the pytorch documentation it says that setting num_workers=0 for a DataLoader causes it to be handled by the “main process” from the pytorch doc:
0 means that the data will be loaded in the main process."
maybe i’m wrong but usually i find that the pytorch doc gives often (but not always of course) many useless or obvious info but does not mention the only useful points that i m looking for…and its quite frustrating some times.
… by reading a bit more in other places that seems to mean no multiprocessing i.e. single-process. ok. But does it mean that the whole dataset (all the minibatches) are loaded into the main memory (RAM) ?
can you confirm that this is the case (this is actually what i want because i have a dataset of around 1 million files) which is extremely slow for even a 16-worker dataloader to load and i can afford having the whole dataset (around 32 GB) loaded into RAM so the minibatches would be fetched quite fast after that.
From what i read elsewhere it seems to be the case 0 meaning loaded into RAM but it would be great if the pytorch experts of this forum can confirm
the pin_memory=True and setting e.g. a prefetch_factor=32 or something does not help, so ideally and since i can afford it : load the whole dataset in RAM but “transparently” i.e. if i can just set num_workers=0 that would be the dream.
DataLoader is not deciding how and when the actual samples are loaded, which is defined in the
Dataset. Depending how the
.__getitem__ are implemented the entire internal data could be preloaded or each sample could be lazily loaded.
DataLoader will call into
Dataset.__getitem__ to load each sample and will create the batch using the
collate_fn. Each worker will create a copy of the
Dataset (assuming you are using
This is defined by the
Dataset as mentioned above.
That’s not the case.
Improvements to the docs are always welcome, so feel free to submit fixes or missing information.
oh thanks for the very fast answer. I did implement the init and getitem and i m actually listing all the files from a folder and then the getitem returns a minibatch that i form from the contents of the file…
i was under the impresseion (but misled by a certain GPT!) that setting num_workers=0 would “magically” i.e. internally cause the dataloader to pre_load the whole dataset in RAM
chatGPT pretends that:
from torch.utils.data import DataLoader
from torchvision.datasets import MNIST
from torchvision.transforms import ToTensor
train_data = MNIST('data/', train=True, download=True, transform=ToTensor())
train_loader = DataLoader(train_data, batch_size=32, shuffle=True, num_workers=0)
# All minibatches are loaded into RAM before training starts
for batch in train_loader:
# Do something with the batch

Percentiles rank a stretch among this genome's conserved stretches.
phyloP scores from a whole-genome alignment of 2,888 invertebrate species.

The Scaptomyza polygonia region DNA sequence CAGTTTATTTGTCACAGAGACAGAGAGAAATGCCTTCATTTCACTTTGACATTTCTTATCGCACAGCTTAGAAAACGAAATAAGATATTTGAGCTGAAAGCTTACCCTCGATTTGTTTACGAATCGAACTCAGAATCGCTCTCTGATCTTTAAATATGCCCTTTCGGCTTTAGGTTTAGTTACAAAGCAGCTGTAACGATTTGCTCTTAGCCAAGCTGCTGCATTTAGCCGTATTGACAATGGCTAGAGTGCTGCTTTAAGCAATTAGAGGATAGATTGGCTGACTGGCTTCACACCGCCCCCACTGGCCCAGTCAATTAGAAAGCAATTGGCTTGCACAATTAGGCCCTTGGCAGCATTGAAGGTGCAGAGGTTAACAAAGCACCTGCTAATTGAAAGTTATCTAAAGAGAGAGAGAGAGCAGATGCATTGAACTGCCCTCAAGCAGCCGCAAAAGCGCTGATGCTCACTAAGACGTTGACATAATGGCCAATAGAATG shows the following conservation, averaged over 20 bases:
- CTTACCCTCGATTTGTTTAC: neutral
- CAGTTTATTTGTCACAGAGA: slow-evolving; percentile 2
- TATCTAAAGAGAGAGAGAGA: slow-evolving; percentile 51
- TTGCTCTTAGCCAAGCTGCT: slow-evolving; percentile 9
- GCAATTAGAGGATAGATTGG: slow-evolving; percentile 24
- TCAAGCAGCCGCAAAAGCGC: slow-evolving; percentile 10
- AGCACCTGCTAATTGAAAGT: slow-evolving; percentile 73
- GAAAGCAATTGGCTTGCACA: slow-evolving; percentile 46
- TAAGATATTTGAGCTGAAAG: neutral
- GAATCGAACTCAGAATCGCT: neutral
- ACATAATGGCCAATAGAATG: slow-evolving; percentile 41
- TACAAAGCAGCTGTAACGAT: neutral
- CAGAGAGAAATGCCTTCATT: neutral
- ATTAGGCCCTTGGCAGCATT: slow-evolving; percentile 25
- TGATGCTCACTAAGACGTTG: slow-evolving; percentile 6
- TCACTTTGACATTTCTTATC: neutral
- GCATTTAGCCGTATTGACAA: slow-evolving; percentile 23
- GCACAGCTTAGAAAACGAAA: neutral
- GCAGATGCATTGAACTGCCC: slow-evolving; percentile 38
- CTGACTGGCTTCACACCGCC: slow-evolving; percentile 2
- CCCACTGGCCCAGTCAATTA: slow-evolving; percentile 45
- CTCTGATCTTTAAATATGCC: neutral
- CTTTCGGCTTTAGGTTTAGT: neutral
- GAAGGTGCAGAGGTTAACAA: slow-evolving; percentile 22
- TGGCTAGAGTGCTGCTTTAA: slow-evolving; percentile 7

so GPT is saying nonsense (again) ? XD
(i could load it all manually it’s true, but each file is 1MB so id need to open it , do some preproc extract the data etc… i.e. do what is done in the getitem sort of… and save it in a variable i guess… but that would require some more code to write and i hoped but maybe just in my (chatGPT’s) dreams that num_workers=0 would do it)
The comment is true, since the
MNIST dataset will preload all samples as seen here. The
__getitem__ will then index this preloaded data here and process it afterwards.
You can access the preloaded data also via:
# torch.Size([60000, 28, 28])
However, this behavior is not defined by the
DataLoader or its number of workers, but by the
MNIST in this case).
oh i see of course with the dummy MNIST example… i have my own train_data that i wrote of course
the funny thing is that for e.g. 350k files the perf is only slow for the first epoch and then the data seems to be in RAM and everything is much faster the next epoch… (this is the case even when not specifying pin_memory or prefetch_factor) however when going to aroung 700k it remains be slow even after the 0,1,2 epochs … do you have an idea why? is it like there is a “threshold” around 700k that is just too much to handle maybe? I was under the impression that after the first epoch if all the minibatches can stay in RAM, then they should remain there, which seems to be the case with 350k but not 700k
I also don’t know where this understanding comes from but the
DataLoader is also not caching the data in any way. It would still be your responsibility to write a caching mechanism into your custom
well I said that because I noticed it on my computer: first epoch → very slow, 2nd-last epochs → much faster… so clearly some type of caching was happening … but what triggered it ?
I mean of course I am sure you are right about the DataLoader so the “sort of caching mechanism” that i did notice must come from somewhere else… do you think it could be a “smart feature” of the OS (Ubuntu in my case) ?!
Yes, your OS could also cache the data locally but I would also guess the cache might still be valid after the initial run (i.e. even if you rerun the same Python script).
To clear the cache you could run
/sbin/sysctl vm.drop_caches=3 between each Python script execution or epoch.